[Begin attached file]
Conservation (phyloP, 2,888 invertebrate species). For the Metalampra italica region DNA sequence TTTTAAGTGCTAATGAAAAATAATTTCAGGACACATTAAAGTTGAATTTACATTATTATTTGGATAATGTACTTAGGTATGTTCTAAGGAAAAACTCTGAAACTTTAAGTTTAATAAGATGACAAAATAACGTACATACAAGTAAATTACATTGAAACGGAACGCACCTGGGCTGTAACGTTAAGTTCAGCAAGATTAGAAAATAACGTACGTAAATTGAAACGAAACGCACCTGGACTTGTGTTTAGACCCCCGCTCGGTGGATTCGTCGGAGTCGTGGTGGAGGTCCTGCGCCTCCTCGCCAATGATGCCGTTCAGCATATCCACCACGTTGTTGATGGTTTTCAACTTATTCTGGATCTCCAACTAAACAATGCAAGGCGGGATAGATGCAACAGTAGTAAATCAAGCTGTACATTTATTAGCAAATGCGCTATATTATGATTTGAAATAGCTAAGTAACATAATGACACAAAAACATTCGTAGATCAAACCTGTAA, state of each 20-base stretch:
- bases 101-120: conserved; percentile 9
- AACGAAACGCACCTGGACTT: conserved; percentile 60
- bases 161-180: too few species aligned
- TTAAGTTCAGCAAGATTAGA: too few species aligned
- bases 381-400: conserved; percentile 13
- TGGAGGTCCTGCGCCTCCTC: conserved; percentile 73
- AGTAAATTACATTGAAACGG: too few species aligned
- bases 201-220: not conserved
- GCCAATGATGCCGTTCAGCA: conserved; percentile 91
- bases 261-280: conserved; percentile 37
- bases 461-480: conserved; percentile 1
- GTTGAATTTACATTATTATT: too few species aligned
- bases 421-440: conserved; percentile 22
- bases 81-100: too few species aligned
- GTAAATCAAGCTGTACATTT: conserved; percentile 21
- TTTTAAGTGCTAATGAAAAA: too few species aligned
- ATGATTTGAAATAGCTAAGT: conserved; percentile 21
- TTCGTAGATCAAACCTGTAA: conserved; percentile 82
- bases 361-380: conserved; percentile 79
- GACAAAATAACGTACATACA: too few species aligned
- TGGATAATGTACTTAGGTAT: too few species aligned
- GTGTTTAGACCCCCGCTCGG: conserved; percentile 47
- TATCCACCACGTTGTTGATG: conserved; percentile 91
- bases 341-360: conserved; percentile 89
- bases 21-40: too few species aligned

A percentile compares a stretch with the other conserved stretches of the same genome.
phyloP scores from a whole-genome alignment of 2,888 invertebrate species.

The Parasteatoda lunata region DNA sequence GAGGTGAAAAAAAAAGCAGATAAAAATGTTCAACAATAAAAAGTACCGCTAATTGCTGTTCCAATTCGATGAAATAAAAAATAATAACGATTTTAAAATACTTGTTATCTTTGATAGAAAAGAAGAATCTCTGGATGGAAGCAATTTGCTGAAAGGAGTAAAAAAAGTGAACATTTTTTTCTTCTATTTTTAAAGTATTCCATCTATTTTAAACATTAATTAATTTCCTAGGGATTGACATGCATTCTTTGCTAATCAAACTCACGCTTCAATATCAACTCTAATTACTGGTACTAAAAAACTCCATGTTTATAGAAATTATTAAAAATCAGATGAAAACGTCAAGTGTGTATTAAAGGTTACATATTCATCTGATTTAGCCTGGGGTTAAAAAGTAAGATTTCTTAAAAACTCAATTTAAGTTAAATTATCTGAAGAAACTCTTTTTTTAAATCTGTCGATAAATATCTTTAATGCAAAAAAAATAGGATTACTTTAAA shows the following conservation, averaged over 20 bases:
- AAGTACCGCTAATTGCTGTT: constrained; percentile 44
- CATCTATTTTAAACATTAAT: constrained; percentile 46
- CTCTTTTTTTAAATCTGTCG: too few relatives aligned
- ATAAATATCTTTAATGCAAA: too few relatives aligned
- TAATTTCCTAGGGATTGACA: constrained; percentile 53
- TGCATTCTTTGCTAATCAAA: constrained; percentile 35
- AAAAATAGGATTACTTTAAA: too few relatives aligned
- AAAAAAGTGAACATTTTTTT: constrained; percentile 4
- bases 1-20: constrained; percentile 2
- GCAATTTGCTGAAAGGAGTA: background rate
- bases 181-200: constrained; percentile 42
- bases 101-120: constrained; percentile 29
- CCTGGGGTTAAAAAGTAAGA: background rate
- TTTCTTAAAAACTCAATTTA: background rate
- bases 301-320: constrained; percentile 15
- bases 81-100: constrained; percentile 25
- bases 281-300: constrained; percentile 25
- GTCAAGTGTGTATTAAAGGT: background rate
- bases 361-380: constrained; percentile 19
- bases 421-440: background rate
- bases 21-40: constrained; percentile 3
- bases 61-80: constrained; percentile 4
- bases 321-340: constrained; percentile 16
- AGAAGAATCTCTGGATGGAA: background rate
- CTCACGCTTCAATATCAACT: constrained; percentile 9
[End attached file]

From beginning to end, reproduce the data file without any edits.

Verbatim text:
Conservation (phyloP, 2,888 invertebrate species). For the Metalampra italica region DNA sequence TTTTAAGTGCTAATGAAAAATAATTTCAGGACACATTAAAGTTGAATTTACATTATTATTTGGATAATGTACTTAGGTATGTTCTAAGGAAAAACTCTGAAACTTTAAGTTTAATAAGATGACAAAATAACGTACATACAAGTAAATTACATTGAAACGGAACGCACCTGGGCTGTAACGTTAAGTTCAGCAAGATTAGAAAATAACGTACGTAAATTGAAACGAAACGCACCTGGACTTGTGTTTAGACCCCCGCTCGGTGGATTCGTCGGAGTCGTGGTGGAGGTCCTGCGCCTCCTCGCCAATGATGCCGTTCAGCATATCCACCACGTTGTTGATGGTTTTCAACTTATTCTGGATCTCCAACTAAACAATGCAAGGCGGGATAGATGCAACAGTAGTAAATCAAGCTGTACATTTATTAGCAAATGCGCTATATTATGATTTGAAATAGCTAAGTAACATAATGACACAAAAACATTCGTAGATCAAACCTGTAA, state of each 20-base stretch:
- bases 101-120: conserved; percentile 9
- AACGAAACGCACCTGGACTT: conserved; percentile 60
- bases 161-180: too few species aligned
- TTAAGTTCAGCAAGATTAGA: too few species aligned
- bases 381-400: conserved; percentile 13
- TGGAGGTCCTGCGCCTCCTC: conserved; percentile 73
- AGTAAATTACATTGAAACGG: too few species aligned
- bases 201-220: not conserved
- GCCAATGATGCCGTTCAGCA: conserved; percentile 91
- bases 261-280: conserved; percentile 37
- bases 461-480: conserved; percentile 1
- GTTGAATTTACATTATTATT: too few species aligned
- bases 421-440: conserved; percentile 22
- bases 81-100: too few species aligned
- GTAAATCAAGCTGTACATTT: conserved; percentile 21
- TTTTAAGTGCTAATGAAAAA: too few species aligned
- ATGATTTGAAATAGCTAAGT: conserved; percentile 21
- TTCGTAGATCAAACCTGTAA: conserved; percentile 82
- bases 361-380: conserved; percentile 79
- GACAAAATAACGTACATACA: too few species aligned
- TGGATAATGTACTTAGGTAT: too few species aligned
- GTGTTTAGACCCCCGCTCGG: conserved; percentile 47
- TATCCACCACGTTGTTGATG: conserved; percentile 91
- bases 341-360: conserved; percentile 89
- bases 21-40: too few species aligned

A percentile compares a stretch with the other conserved stretches of the same genome.
phyloP scores from a whole-genome alignment of 2,888 invertebrate species.

The Parasteatoda lunata region DNA sequence GAGGTGAAAAAAAAAGCAGATAAAAATGTTCAACAATAAAAAGTACCGCTAATTGCTGTTCCAATTCGATGAAATAAAAAATAATAACGATTTTAAAATACTTGTTATCTTTGATAGAAAAGAAGAATCTCTGGATGGAAGCAATTTGCTGAAAGGAGTAAAAAAAGTGAACATTTTTTTCTTCTATTTTTAAAGTATTCCATCTATTTTAAACATTAATTAATTTCCTAGGGATTGACATGCATTCTTTGCTAATCAAACTCACGCTTCAATATCAACTCTAATTACTGGTACTAAAAAACTCCATGTTTATAGAAATTATTAAAAATCAGATGAAAACGTCAAGTGTGTATTAAAGGTTACATATTCATCTGATTTAGCCTGGGGTTAAAAAGTAAGATTTCTTAAAAACTCAATTTAAGTTAAATTATCTGAAGAAACTCTTTTTTTAAATCTGTCGATAAATATCTTTAATGCAAAAAAAATAGGATTACTTTAAA shows the following conservation, averaged over 20 bases:
- AAGTACCGCTAATTGCTGTT: constrained; percentile 44
- CATCTATTTTAAACATTAAT: constrained; percentile 46
- CTCTTTTTTTAAATCTGTCG: too few relatives aligned
- ATAAATATCTTTAATGCAAA: too few relatives aligned
- TAATTTCCTAGGGATTGACA: constrained; percentile 53
- TGCATTCTTTGCTAATCAAA: constrained; percentile 35
- AAAAATAGGATTACTTTAAA: too few relatives aligned
- AAAAAAGTGAACATTTTTTT: constrained; percentile 4
- bases 1-20: constrained; percentile 2
- GCAATTTGCTGAAAGGAGTA: background rate
- bases 181-200: constrained; percentile 42
- bases 101-120: constrained; percentile 29
- CCTGGGGTTAAAAAGTAAGA: background rate
- TTTCTTAAAAACTCAATTTA: background rate
- bases 301-320: constrained; percentile 15
- bases 81-100: constrained; percentile 25
- bases 281-300: constrained; percentile 25
- GTCAAGTGTGTATTAAAGGT: background rate
- bases 361-380: constrained; percentile 19
- bases 421-440: background rate
- bases 21-40: constrained; percentile 3
- bases 61-80: constrained; percentile 4
- bases 321-340: constrained; percentile 16
- AGAAGAATCTCTGGATGGAA: background rate
- CTCACGCTTCAATATCAACT: constrained; percentile 9